The $\mathbb{Z}_2$ topological index is usually defined in terms of the Pfaffian of the overlap matrix, as defined by eq. 4 of Kane and Mele's paper: $$ P(k)=\text{Pf}[\langle u_i(k) | \Theta | u_j(k) \rangle], \tag{1}$$ where Pf is the Pfaffian and $\Theta$ is the time reversal operator.

However, this review gives an alternative definition of the $\mathbb{Z}_2$ index in Eq. 7 of the review, that seems rather unconventional: $$\tag{2} \mathbb{Z}_2 = \frac{1}{2\pi}\left[ \oint_{\partial HBZ} A dk - \int_{HBZ} \Omega_z d^2k \right] (\text{mod } 2), $$ where HBZ is the half-Brillouin zone, $A$ is the Berry connection and $\Omega$ is the Berry curvature.

I am not sure how the unusual definition is used in practice (is it summed over filled bands? or all bands?). The reason I am asking is because the latter, unusual form seems easier to compute numerically (unless I missed some easier trick).

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    $\begingroup$ +1. Indeed the review paper cites a Kane and Mele paper, from 2005, published in PRL, right before presenting that "unusual" definition of the $\mathbb{Z})2$ index, it was this 2005 PRL by Kane and Mele as opposed to this 2005 PRL by Kane and Mele which you cited in your question. The former has 6000+ citations on Google Scholar as opposed to the latter which has only 5928. I don't see Eq. 7 of the review paper in either of PRL papers though. $\endgroup$ Jun 15 at 18:03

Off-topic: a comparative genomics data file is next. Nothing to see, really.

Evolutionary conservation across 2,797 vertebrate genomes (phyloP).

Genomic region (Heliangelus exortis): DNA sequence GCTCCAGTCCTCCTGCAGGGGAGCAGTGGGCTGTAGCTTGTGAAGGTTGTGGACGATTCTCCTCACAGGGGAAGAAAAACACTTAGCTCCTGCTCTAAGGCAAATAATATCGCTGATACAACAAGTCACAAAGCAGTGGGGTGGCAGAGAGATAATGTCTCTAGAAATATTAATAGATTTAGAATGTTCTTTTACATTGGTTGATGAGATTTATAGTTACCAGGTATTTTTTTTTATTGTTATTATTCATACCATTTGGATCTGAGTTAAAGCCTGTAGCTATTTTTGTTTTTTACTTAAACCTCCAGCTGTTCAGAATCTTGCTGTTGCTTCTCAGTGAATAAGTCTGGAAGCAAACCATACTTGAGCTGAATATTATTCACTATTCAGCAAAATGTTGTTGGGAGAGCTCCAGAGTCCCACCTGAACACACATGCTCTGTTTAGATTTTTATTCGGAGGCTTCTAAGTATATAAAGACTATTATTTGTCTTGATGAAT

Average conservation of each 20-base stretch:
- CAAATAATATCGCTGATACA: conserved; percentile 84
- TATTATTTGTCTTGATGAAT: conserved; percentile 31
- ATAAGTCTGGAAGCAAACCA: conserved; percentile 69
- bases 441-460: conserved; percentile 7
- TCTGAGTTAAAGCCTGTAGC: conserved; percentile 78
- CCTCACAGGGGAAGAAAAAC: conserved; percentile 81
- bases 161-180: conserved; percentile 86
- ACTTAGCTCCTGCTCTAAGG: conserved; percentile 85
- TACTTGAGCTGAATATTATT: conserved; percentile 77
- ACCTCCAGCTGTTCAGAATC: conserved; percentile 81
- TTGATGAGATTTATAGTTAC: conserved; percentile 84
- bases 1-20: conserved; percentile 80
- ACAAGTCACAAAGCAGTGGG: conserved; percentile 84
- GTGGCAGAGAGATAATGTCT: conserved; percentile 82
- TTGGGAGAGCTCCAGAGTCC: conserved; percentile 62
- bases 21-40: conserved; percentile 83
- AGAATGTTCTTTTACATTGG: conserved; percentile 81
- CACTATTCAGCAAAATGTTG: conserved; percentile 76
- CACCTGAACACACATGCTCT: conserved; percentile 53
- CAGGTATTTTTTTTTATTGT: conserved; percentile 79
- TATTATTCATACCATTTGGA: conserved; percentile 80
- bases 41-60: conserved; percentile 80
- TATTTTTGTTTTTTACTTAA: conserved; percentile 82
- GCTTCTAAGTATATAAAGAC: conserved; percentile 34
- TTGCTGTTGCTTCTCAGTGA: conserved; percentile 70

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    $\begingroup$ The PRL paper from your question says "The $Z_2$ index can thus be determined by counting the number of pairs of complex zeros of $P$" so it's no surprise that there's a contour integral, but this specific equation given in the review paper isn't explicitly given in either of the PRL papers. $\endgroup$ Jun 15 at 18:04
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    $\begingroup$ I don't understand much of it, so I can't provide an answer, but the equivalence of these two expressions is proven in the Appendix of Fu&Kane2006 (Also available through arxiv) $\endgroup$
    – Tyberius
    Jun 15 at 20:00
  • $\begingroup$ Thank you Nike and Tyberius. I guess the only question that remains is the issue of whether the latter definition has to be calculated per band, or over all filled bands. This wasn't clear to me after a brief read of the paper by Fu and Kane, but I may have missed it. $\endgroup$ Jun 15 at 20:29
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    $\begingroup$ Great find @Tyberius ! How did you come across that paper? TribalChief, is there any part of that proof in the Appendix that you aren't able to follow? If so, perhaps that could be asked as a separate question, while the aspect about whether or not the sum is over only filled bands versus over all bands, can be addressed in this thread. $\endgroup$ Jun 21 at 23:18

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